Researchers are edging closer to a high-tech system that would automatically regulate diabetics' blood sugar and rid them of their daily burden of pricking their fingers and injecting insulin.
The system, a so-called artificial pancreas, has been a Holy Grail of diabetes treatment for decades, a bridge to the day when a cure is finally found. It would mostly benefit Type 1 diabetics, those whose bodies have stopped making insulin, but also those Type 2 diabetics who require insulin shots.
“The artificial pancreas will revolutionize diabetes treatment,” said Aaron Kowalski, a research director at the Juvenile Diabetes Research Foundation, the project's big sponsor. “It will significantly lower or eliminate the risk of complications such as blindness, kidney failure, heart disease. And it will improve quality of life as people will no longer have to constantly monitor themselves.”
The system already is in trials at centers in the United States and internationally. But researchers say it'll likely be another five or so years, as component parts are improved and consolidated into a single package, before the realized vision is ready to hit the market.
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It wouldn't be a traditional replacement organ. Rather than physically resemble a pancreas and fit near it, it would mostly rest outside the body and strive only to duplicate function.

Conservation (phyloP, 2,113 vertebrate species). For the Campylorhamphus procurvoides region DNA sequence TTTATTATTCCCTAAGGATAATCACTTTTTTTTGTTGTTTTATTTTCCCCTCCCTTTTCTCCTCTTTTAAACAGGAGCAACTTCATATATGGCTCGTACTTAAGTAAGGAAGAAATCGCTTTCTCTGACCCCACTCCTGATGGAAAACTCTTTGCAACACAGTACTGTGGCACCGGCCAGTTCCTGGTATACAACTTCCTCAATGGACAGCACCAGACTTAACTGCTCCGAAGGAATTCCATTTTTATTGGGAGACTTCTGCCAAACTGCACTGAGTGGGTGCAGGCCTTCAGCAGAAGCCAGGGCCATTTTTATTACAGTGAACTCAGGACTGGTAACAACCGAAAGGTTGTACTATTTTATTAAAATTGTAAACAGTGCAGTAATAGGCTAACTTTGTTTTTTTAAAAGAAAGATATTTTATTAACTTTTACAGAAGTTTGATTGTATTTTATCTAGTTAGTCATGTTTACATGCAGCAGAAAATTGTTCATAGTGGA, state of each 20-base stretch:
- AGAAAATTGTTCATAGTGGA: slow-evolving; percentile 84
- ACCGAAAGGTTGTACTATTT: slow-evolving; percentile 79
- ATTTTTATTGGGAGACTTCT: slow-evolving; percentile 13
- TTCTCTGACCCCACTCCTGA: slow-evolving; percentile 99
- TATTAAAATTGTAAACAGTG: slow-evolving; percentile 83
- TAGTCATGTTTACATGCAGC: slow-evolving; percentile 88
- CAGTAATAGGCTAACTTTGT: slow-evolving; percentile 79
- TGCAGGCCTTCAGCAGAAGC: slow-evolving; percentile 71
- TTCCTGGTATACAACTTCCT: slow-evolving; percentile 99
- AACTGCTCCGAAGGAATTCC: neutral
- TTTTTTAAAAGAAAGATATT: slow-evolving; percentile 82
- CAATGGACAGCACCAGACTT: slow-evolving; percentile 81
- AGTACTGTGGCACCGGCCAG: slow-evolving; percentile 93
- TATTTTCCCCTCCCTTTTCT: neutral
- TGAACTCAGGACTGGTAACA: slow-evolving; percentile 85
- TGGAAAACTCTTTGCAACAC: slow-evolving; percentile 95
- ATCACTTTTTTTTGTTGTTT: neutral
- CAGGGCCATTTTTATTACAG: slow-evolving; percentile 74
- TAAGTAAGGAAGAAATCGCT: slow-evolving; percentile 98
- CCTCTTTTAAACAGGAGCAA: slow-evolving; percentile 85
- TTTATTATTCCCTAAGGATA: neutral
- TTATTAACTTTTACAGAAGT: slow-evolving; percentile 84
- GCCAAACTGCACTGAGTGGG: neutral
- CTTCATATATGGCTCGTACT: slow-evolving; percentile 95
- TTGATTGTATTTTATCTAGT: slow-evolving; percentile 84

It would build upon two existing devices, insulin pumps and continuous blood glucose monitors, that marked big steps forward in diabetes treatment in 1978 and 2005, respectively.
In the finished product, the monitor will not only measure a diabetic's blood sugar level, but signal the pump to release an appropriate amount of insulin to adjust the level into the normal range, in effect mimicking a real pancreas. A computer program, developed based on the changes in levels caused by human diet and behavior, will calculate the particular need at any given time.
The result would be the elimination of the highs and lows diabetics now experience.
Some 21 million Americans have diabetes, which is characterized by the body's inability to produce or properly use insulin, a hormone that maintains normal levels of blood sugar, or glucose, and helps convert sugar, starches and other food into energy. About 5 million inject insulin to treat their diabetes, including 2 million with Type 1.